A version of this article appears in print on September 30, 2014, on page B7 of the New York edition with the headline: Magic Opens Doors, No Tricks Required
MY perspective of traveling is probably similar to that of other business travelers, except that I’m in a nontraditional career. I’m an illusionist and an escape artist. Houdini is my hero. When I started flying to give performances I thought it was really exciting. That lasted for about 30 flights. Now, flying is so routine I don’t even think about it much. It’s like brushing my teeth.
The first really long flight I ever took was when I was 18 years old. I decided to study the craft of magic and went to Las Vegas to do that. I got interested in magic when I was a very young boy in Trento, Italy, and saw my mom, who is a serious person, break into a big smile when she saw a street magician. He was part of a small circus that came to town, and I was fascinated by the smells and colors. My mom, however, was absolutely captivated by the magician, and that’s when I thought making people smile with magic was a pretty good way to make a living. And so far, I’m loving every minute of it.
I remember dreaming about being able to sit in business class since I was always in coach. Many years ago I was sitting in the first row of economy class, just behind the business class section. I thought the comfortable seats in business class were just incredible.
To pass the time, I started practicing with cards. An elegant lady who was sitting just in front of me in business class turned her head in my direction and started to watch what I was doing. I really thought she was annoyed with the noise I was making shuffling my cards.
At some point she approached me and I absolutely thought she was going to ask me to stop. Instead, she asked me if I was a magician. When I said yes, she told me how much she enjoyed magic and asked me to give her a demonstration. She actually invited me to sit in the empty seat right next to her in that business class section.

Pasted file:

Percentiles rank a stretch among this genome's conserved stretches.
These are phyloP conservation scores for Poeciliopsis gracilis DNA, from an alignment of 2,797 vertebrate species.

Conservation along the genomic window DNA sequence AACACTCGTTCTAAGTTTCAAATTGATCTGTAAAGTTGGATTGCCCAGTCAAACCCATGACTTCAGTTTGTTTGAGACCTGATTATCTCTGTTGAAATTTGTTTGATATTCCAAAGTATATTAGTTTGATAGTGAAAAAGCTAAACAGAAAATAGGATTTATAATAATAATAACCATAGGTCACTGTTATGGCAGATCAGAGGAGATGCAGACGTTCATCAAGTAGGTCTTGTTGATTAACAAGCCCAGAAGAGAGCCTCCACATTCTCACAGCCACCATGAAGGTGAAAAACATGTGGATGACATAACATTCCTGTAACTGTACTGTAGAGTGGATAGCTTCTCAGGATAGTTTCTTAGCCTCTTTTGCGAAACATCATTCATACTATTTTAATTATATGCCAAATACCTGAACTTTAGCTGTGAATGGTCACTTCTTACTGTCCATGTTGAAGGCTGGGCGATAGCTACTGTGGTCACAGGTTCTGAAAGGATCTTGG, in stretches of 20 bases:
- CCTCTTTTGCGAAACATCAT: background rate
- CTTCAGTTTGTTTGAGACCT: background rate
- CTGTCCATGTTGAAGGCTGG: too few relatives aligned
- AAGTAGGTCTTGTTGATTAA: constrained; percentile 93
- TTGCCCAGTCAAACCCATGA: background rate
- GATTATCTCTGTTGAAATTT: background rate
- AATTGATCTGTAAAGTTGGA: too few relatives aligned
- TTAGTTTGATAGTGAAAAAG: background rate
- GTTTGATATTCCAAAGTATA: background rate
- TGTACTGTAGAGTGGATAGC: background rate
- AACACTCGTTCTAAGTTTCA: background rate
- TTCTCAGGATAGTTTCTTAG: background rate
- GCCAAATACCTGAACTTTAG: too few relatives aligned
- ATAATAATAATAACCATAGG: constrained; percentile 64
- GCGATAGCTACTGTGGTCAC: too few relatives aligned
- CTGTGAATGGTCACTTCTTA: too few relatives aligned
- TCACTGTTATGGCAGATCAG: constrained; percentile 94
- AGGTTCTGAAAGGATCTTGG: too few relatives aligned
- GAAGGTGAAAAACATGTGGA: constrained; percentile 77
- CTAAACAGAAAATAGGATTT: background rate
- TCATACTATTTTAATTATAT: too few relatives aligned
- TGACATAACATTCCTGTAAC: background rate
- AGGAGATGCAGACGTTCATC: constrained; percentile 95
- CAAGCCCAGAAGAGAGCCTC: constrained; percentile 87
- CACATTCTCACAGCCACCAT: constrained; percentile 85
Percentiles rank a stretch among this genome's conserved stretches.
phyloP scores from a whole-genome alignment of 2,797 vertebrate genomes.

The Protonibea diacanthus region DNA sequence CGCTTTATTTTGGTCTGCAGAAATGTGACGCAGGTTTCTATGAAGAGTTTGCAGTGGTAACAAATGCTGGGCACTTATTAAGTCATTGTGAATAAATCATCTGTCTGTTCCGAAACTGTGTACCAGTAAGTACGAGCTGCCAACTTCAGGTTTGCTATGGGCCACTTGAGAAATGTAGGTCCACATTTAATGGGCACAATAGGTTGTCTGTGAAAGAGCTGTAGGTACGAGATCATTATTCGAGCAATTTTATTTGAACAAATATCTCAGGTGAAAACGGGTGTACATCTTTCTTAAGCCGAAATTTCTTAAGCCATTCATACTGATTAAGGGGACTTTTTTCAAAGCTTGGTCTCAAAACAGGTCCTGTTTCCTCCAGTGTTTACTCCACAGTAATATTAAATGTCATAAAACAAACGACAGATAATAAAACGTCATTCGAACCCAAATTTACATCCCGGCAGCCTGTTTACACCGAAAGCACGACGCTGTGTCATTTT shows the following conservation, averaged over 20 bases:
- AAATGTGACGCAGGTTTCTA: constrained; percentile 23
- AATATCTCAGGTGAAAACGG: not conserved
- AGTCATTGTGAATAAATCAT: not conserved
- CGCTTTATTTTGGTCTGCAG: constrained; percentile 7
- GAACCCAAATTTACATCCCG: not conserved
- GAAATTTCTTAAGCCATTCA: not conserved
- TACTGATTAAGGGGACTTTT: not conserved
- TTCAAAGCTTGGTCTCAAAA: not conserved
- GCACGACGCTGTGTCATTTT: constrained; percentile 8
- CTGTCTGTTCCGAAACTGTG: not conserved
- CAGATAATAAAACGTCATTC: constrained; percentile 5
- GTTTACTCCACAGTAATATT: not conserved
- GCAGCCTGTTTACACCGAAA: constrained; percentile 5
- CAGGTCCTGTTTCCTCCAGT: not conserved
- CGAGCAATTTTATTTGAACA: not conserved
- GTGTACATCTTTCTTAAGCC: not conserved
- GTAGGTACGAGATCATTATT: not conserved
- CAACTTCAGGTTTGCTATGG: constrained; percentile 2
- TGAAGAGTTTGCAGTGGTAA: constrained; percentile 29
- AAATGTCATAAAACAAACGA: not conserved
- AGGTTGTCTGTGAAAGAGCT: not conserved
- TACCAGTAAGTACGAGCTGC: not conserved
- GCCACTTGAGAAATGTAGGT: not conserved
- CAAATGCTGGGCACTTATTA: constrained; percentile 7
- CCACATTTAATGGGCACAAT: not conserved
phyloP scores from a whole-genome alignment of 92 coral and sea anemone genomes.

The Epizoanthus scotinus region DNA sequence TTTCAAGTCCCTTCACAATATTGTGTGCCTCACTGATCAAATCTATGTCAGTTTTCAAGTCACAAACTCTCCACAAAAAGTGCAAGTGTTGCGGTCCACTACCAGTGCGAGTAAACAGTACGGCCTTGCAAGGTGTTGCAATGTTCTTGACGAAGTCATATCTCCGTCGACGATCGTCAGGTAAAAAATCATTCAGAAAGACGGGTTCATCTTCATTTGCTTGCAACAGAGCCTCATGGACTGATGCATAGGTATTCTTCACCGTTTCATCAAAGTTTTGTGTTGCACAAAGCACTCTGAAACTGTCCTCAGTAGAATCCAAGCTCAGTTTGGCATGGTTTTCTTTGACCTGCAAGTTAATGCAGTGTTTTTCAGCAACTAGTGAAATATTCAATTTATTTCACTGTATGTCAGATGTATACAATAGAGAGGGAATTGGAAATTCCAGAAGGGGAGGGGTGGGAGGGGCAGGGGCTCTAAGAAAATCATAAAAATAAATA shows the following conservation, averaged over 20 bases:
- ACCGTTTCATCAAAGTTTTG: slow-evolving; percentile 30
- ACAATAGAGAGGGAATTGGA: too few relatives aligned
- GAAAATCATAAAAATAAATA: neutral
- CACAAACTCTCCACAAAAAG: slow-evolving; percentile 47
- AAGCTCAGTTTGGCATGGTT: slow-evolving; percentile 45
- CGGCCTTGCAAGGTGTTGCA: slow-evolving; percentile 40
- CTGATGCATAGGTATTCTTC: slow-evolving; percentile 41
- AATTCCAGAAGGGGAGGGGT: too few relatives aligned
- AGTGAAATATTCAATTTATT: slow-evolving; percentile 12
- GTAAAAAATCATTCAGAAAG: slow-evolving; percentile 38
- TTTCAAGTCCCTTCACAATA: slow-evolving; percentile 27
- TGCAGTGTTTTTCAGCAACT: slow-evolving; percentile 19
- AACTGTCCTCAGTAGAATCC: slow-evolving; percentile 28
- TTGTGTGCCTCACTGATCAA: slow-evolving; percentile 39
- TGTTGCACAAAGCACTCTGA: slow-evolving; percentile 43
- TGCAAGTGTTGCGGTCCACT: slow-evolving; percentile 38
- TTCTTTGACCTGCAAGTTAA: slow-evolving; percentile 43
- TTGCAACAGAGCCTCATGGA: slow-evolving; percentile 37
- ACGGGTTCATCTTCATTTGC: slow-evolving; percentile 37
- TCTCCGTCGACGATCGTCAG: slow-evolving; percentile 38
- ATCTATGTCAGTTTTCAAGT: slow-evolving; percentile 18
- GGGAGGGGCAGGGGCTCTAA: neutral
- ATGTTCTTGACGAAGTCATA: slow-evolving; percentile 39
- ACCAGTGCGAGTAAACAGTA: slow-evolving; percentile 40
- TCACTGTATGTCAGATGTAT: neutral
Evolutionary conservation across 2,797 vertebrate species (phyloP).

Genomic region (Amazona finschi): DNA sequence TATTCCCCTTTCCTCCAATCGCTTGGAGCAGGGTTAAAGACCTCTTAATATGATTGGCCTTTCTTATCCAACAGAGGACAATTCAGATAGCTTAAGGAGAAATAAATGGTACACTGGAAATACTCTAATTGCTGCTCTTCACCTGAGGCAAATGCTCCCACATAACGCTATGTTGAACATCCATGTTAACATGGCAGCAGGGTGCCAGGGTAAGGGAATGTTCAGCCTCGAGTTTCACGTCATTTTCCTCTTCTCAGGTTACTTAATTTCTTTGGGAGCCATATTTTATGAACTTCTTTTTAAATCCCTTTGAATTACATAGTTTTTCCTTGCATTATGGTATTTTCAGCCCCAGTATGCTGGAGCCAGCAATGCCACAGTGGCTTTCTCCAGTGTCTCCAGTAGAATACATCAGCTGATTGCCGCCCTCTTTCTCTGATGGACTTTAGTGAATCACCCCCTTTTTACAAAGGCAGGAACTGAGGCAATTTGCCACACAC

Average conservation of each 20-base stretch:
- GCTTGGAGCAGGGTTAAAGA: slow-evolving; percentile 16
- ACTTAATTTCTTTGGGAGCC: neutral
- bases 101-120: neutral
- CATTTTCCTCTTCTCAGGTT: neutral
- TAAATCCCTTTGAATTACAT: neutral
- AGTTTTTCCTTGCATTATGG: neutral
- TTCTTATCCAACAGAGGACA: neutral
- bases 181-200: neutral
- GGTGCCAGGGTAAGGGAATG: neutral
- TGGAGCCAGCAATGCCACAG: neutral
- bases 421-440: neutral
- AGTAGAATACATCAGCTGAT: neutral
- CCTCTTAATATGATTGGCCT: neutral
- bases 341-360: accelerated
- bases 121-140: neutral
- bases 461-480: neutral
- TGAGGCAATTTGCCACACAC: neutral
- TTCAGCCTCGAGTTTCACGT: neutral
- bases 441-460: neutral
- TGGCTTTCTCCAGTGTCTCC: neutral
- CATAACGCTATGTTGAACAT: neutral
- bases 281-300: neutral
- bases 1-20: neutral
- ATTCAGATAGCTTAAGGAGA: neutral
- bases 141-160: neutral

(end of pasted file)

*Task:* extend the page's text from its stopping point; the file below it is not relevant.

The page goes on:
After a while I started to catch the attention of other passengers seated around us. Not only did my dream of sitting in business class come true that day, but by the time we arrived at our destination, I had landed some private gigs and made new friends, too. And, yes, those business class seats were as comfortable as I imagined. I’ll be dreaming about those comfortable seats again next month when I start flying a lot on tiny commuter planes, twice a week or more, for “The Illusionists,” which is a traveling stage show.
The only time I almost got into some trouble was at the Singapore Changi Airport. I didn’t know that handcuffs were prohibited in Singapore and unfortunately I had decided to pack some in my luggage. When I was going through customs, the security officials took one look at the handcuffs and one look at me, and I thought I was going to be arrested or fined or thrown out.
I had to explain that I was an escape artist and that the handcuffs were part of my act. Luckily, the series of performances I was doing in Singapore were being heavily promoted with billboards and ads on buses.
The security people were quite nice once all was sorted out, but they didn’t let me keep my handcuffs. Instead, an officer came to the show each night with my handcuffs, and after I used them in the performance, he took them back for safekeeping, which was fine by me.
As told to Joan Raymond. Email: firstname.lastname@example.org
Q. How often do you fly for business?
A. About once a week, mostly long-haul international. I’m lucky that I’m a busy performer.
Q. What’s your least favorite airport?
A. Any airport that doesn’t have good Italian espresso, because I love espresso and can’t live without it.
Q. Of all the places you’ve been, what’s the best?
A. It’s a tie between New York City and Venice, Italy. I love the energy of New York, but Venice is purely magical.
Q. What’s your secret airport vice?
A. Italian espresso, and when I find it at the airport I can’t stop drinking it. I love it.